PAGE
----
Top: Orrian Undead, Artist Unknown (I think it is Kekai Kotaki)
Bottom: Piece i made a few years back

For this purpose I recommend using reference images from the real world above using reference from current art directly, that way you have a greater chance of reinventing the wheel without becoming a copycat. Don't get me wrong, keep getting inspired by art that you like, just try to not use it as the backbone of your image.

Interpretations/Fan Art  

First i would like to address i am not an expert in this subject matter, and i have noticed it is very hard to find a precise guideline for the possibilities regarding Fan Art. Interpretation/Fan Art is when you copy a piece of an existing (creative) visual element directly in your painting but in a conceptual way. The ‘’theft’’ has become a part of your painting and thus you still managed to create a unique piece. When you do this you still have to mention the original source you interpreted the art piece from. When selling it you need to ask permission first obviously and most likely pay a fee per sold piece. Interpreting artwork from novels/text is different, because the visuals is entirely unique to your creation, and not on someone else' visual elements, thus you own the entire image.

                                                        Degenesis fanart by Dave Rapoza

Photos and Textures

A lot of digital artists, including me use photo textures these days in their artwork. When doing this, you have to ‘’destroy’’ the image enough so that it is not recognizable as the original photo (which can be copyrighted). When you are using a photo as the base of your image (see below), the likelyhood of getting in trouble is greater, since the general composition of the original photo will mostly remain visible through your process. For this purpose I recommend shooting your own photos to use in your artwork.

                                                           Artwork by Jonas de Ro

So that were my two cent about the greatly discussed topic of ''Art Theft''. I hope you enjoyed it and got something out of it. Please join the discussion below, let me know what you think about the subject matter. Next week i will continue talking about art with Reference Usage .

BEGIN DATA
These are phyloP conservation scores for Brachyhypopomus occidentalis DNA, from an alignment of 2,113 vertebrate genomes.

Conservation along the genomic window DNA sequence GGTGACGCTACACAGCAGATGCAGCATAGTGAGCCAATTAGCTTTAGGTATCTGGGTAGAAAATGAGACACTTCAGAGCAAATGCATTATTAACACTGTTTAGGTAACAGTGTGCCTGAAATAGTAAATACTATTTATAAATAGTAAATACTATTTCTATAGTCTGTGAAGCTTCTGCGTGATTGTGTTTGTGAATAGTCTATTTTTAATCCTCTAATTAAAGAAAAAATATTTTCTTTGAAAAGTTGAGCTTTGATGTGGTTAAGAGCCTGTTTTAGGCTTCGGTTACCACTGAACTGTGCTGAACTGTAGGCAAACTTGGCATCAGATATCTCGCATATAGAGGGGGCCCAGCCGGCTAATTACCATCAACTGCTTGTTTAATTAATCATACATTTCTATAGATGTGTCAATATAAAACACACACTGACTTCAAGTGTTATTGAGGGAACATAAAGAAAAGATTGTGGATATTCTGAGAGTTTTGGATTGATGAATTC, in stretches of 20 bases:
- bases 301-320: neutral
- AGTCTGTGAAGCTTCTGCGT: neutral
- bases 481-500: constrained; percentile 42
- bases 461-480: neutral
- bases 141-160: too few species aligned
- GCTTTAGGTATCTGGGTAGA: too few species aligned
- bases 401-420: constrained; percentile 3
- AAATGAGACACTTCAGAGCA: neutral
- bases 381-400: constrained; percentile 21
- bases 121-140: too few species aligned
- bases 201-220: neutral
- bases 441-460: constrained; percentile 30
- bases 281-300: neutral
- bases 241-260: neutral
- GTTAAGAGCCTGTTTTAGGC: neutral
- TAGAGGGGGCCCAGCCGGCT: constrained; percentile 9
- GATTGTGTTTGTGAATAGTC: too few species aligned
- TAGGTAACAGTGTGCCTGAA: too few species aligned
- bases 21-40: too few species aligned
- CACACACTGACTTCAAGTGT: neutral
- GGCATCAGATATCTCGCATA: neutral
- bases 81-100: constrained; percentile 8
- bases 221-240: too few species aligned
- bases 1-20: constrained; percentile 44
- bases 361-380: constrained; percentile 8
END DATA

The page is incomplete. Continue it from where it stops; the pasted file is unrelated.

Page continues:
I am Joel Chaim Holtzman, you can find my work at


2 opmerkingen:

  1. This always seems to be a topic that many artist struggle with. Personally I am of the opinion that its better to steal a good idea than to think of a bad one, as long as you steal it right! However doing so is not always easy ... I guess its also a skill that comes with time.

    Also, if you steal from only one or two places, from Kekai for example, people will tell you that you're the next Kekai. But if you steal from 10 different artists, works and sources, people will tell you that you're so original!

    Looking forward to the next blog post, real life is the biggest source of inspiration right?

  2. Truly agreed. Like the image above shows, everything is basically inspired by something else. It is literally impossible to come up with something out of the blue i think, at least, something that is non-existing, if you get my point. Exactly! i agree with that 100%. I have a list to keep track of artists to study, and without knowing from each one of them you learn a separate technique which will aid you in your journey. Its hard to say if it is the biggest inspiration, i think you first have to learn ''how to steal'' through getting inspired by artists, that way you learn how to adapt elements in a conceptual/technical way. After that you can procceed to real life, which will strengthen your personal artistic voice.